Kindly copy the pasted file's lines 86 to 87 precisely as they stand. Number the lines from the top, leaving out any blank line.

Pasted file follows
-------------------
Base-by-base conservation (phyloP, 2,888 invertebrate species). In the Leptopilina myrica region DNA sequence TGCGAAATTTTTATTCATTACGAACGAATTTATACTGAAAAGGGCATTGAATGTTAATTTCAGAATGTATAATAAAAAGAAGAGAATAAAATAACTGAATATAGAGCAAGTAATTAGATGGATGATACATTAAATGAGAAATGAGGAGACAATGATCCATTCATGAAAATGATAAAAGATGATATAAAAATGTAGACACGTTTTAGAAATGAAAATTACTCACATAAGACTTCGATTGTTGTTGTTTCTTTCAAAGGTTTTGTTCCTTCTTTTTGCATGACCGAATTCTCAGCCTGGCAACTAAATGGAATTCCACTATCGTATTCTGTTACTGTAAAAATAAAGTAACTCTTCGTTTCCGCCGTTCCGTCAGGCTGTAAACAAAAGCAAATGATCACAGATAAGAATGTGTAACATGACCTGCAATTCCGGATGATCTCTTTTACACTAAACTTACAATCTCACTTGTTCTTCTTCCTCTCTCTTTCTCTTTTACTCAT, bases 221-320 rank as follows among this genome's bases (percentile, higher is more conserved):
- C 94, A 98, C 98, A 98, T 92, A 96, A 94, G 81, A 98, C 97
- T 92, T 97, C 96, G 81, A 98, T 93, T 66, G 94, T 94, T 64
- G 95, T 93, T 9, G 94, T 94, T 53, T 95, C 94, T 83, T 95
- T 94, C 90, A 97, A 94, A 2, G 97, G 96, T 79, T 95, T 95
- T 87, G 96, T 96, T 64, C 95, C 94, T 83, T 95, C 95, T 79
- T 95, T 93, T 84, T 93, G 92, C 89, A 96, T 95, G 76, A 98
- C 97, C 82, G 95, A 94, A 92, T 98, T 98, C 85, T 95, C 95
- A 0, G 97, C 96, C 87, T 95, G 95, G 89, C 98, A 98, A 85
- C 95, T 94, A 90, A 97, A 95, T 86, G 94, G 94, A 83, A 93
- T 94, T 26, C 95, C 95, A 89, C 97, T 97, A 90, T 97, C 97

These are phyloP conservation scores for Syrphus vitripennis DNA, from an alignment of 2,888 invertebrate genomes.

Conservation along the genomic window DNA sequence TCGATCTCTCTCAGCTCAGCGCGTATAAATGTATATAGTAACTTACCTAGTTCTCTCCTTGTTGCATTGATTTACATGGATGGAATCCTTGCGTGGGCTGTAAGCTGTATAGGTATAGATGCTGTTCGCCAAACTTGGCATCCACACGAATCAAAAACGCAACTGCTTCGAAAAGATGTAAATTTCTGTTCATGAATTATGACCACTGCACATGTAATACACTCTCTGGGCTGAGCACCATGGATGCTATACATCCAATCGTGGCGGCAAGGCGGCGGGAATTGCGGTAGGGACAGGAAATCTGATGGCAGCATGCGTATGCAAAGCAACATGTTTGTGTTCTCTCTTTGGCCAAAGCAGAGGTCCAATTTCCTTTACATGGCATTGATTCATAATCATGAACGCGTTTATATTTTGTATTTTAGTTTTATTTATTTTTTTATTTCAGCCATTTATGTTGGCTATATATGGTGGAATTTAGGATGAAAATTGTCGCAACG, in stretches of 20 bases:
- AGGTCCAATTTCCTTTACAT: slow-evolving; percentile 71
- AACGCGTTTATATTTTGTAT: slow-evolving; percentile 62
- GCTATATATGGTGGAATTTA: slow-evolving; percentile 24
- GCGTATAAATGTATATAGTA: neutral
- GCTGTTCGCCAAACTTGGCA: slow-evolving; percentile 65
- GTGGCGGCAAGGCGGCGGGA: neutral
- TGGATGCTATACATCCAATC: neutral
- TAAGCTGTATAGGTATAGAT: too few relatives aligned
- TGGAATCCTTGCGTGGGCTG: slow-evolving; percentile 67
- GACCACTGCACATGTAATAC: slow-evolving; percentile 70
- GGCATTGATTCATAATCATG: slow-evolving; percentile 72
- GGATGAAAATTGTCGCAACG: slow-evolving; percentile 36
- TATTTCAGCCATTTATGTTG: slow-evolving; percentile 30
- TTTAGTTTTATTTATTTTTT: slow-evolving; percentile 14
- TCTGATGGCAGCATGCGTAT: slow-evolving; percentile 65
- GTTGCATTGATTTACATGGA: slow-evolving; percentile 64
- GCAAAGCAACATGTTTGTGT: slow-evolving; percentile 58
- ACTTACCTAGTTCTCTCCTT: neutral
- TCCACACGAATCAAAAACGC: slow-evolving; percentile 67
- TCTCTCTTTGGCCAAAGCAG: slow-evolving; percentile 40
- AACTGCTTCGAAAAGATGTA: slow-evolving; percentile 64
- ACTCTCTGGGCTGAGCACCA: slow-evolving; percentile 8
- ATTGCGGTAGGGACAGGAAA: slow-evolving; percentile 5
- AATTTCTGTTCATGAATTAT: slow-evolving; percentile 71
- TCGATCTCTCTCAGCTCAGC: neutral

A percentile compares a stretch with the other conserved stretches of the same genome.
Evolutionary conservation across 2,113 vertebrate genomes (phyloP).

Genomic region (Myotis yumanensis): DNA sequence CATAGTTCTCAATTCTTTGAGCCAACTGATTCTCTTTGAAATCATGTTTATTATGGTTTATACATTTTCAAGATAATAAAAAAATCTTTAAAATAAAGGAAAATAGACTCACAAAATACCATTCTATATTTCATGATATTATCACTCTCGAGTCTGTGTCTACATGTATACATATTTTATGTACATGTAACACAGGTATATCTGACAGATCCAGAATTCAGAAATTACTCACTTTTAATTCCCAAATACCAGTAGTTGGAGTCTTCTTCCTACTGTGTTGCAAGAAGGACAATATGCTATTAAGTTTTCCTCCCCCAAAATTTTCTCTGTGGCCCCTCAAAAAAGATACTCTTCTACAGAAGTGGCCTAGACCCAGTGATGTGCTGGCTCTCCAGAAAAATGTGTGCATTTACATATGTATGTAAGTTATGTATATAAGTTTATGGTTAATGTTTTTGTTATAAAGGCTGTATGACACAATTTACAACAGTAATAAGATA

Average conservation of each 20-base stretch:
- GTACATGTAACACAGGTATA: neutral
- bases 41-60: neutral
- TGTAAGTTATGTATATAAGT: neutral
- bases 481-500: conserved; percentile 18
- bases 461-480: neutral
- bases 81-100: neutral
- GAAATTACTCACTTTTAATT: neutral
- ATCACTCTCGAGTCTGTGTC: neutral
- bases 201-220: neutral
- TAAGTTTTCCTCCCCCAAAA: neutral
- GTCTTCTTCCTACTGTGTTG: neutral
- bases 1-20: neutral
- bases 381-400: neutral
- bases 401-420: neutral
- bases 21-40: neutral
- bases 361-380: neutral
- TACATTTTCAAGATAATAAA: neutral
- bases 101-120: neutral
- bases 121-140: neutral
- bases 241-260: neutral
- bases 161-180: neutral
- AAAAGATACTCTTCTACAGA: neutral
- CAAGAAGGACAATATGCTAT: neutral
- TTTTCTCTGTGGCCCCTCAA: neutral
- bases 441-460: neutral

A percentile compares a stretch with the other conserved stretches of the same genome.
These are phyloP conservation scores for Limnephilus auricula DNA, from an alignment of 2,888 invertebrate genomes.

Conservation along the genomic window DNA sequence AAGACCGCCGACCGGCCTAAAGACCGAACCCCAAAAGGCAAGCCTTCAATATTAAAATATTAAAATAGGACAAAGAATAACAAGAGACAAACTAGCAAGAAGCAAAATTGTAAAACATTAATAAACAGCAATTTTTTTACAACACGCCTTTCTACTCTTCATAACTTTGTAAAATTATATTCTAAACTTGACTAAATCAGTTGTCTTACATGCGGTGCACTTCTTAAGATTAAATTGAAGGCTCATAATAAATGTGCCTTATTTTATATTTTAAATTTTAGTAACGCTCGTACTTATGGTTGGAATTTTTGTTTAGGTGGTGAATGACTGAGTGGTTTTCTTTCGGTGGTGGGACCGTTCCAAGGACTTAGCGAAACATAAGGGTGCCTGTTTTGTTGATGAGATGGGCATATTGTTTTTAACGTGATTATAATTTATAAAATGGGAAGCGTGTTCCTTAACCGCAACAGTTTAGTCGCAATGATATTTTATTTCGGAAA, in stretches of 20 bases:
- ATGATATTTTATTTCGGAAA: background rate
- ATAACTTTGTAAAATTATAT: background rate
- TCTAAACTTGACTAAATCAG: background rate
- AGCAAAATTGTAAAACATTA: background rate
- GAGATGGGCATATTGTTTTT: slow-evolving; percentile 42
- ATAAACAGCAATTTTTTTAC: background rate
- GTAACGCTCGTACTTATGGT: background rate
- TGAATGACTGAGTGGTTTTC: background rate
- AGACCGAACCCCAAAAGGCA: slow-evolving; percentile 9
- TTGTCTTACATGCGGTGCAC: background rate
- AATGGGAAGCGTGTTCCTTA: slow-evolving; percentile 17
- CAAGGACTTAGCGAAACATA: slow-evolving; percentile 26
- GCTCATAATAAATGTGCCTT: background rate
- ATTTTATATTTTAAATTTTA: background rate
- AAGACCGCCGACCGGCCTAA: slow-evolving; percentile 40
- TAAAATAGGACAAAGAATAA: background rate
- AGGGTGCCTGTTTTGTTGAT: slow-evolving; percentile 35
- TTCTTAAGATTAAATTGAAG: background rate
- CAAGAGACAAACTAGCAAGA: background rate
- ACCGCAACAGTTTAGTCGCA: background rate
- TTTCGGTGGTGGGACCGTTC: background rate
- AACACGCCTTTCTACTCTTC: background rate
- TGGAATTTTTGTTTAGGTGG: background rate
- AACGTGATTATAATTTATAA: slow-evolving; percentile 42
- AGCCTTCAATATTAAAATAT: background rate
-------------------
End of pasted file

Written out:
- TAAAATAGGACAAAGAATAA: background rate
- AGGGTGCCTGTTTTGTTGAT: slow-evolving; percentile 35